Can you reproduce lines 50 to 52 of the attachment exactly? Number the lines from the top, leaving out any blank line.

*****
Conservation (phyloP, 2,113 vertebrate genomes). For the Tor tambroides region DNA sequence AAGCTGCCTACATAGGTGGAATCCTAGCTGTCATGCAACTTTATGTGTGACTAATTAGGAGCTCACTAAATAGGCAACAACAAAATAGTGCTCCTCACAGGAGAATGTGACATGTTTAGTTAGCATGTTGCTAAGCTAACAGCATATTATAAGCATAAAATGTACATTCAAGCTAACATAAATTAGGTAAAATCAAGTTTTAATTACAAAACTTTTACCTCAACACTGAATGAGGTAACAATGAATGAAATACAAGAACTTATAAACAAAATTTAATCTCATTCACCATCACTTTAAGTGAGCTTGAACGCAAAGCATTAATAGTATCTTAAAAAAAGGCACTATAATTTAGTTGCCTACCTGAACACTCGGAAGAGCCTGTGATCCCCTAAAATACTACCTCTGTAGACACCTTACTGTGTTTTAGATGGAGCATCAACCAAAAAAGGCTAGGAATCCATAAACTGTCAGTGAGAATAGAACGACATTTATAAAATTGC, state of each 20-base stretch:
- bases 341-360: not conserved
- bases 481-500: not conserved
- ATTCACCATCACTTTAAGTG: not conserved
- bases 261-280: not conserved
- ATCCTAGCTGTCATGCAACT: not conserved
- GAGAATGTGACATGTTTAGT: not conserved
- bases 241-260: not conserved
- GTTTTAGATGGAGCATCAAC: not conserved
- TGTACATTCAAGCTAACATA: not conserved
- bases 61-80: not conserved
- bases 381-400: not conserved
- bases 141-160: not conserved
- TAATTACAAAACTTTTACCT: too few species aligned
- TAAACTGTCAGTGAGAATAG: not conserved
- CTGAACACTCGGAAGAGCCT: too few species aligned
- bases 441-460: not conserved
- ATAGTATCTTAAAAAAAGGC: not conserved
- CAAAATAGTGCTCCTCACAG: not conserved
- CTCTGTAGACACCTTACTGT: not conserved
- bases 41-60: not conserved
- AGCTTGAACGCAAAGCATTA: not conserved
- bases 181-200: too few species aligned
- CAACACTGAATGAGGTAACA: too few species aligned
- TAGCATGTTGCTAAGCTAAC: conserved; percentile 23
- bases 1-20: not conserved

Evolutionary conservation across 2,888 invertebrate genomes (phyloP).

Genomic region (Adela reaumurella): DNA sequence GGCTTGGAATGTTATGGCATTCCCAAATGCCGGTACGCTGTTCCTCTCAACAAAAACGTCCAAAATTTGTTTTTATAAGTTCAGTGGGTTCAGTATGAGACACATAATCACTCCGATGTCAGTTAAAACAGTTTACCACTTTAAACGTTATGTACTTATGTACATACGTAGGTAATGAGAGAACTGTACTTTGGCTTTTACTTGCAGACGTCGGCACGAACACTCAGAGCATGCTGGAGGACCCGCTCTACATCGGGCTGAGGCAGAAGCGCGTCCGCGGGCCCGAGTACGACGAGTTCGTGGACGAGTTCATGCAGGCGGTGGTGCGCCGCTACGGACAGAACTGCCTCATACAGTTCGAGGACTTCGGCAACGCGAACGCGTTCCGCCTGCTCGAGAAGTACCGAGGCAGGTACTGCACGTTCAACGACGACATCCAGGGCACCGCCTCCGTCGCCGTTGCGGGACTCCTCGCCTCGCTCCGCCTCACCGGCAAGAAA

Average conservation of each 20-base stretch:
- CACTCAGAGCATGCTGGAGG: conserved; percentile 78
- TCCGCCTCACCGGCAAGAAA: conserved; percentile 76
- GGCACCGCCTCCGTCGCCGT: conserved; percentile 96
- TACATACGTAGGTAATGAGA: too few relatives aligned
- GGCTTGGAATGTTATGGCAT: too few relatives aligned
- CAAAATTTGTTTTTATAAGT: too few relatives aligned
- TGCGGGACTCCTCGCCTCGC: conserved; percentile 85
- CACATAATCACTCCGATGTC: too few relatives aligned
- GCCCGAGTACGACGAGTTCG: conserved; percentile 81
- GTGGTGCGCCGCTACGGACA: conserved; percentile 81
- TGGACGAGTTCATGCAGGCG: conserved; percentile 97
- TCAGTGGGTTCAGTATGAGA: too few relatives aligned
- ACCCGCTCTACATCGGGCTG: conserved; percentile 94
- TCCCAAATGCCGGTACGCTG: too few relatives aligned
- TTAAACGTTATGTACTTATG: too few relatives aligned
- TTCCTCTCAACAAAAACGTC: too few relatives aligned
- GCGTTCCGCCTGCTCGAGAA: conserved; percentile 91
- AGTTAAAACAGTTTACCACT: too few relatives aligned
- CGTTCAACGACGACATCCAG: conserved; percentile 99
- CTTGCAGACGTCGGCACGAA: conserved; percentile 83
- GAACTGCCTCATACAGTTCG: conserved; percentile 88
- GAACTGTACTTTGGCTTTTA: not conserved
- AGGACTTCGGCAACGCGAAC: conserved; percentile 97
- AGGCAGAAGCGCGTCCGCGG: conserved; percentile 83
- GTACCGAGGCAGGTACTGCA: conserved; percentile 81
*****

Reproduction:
- GAACTGCCTCATACAGTTCG: conserved; percentile 88
- GAACTGTACTTTGGCTTTTA: not conserved
- AGGACTTCGGCAACGCGAAC: conserved; percentile 97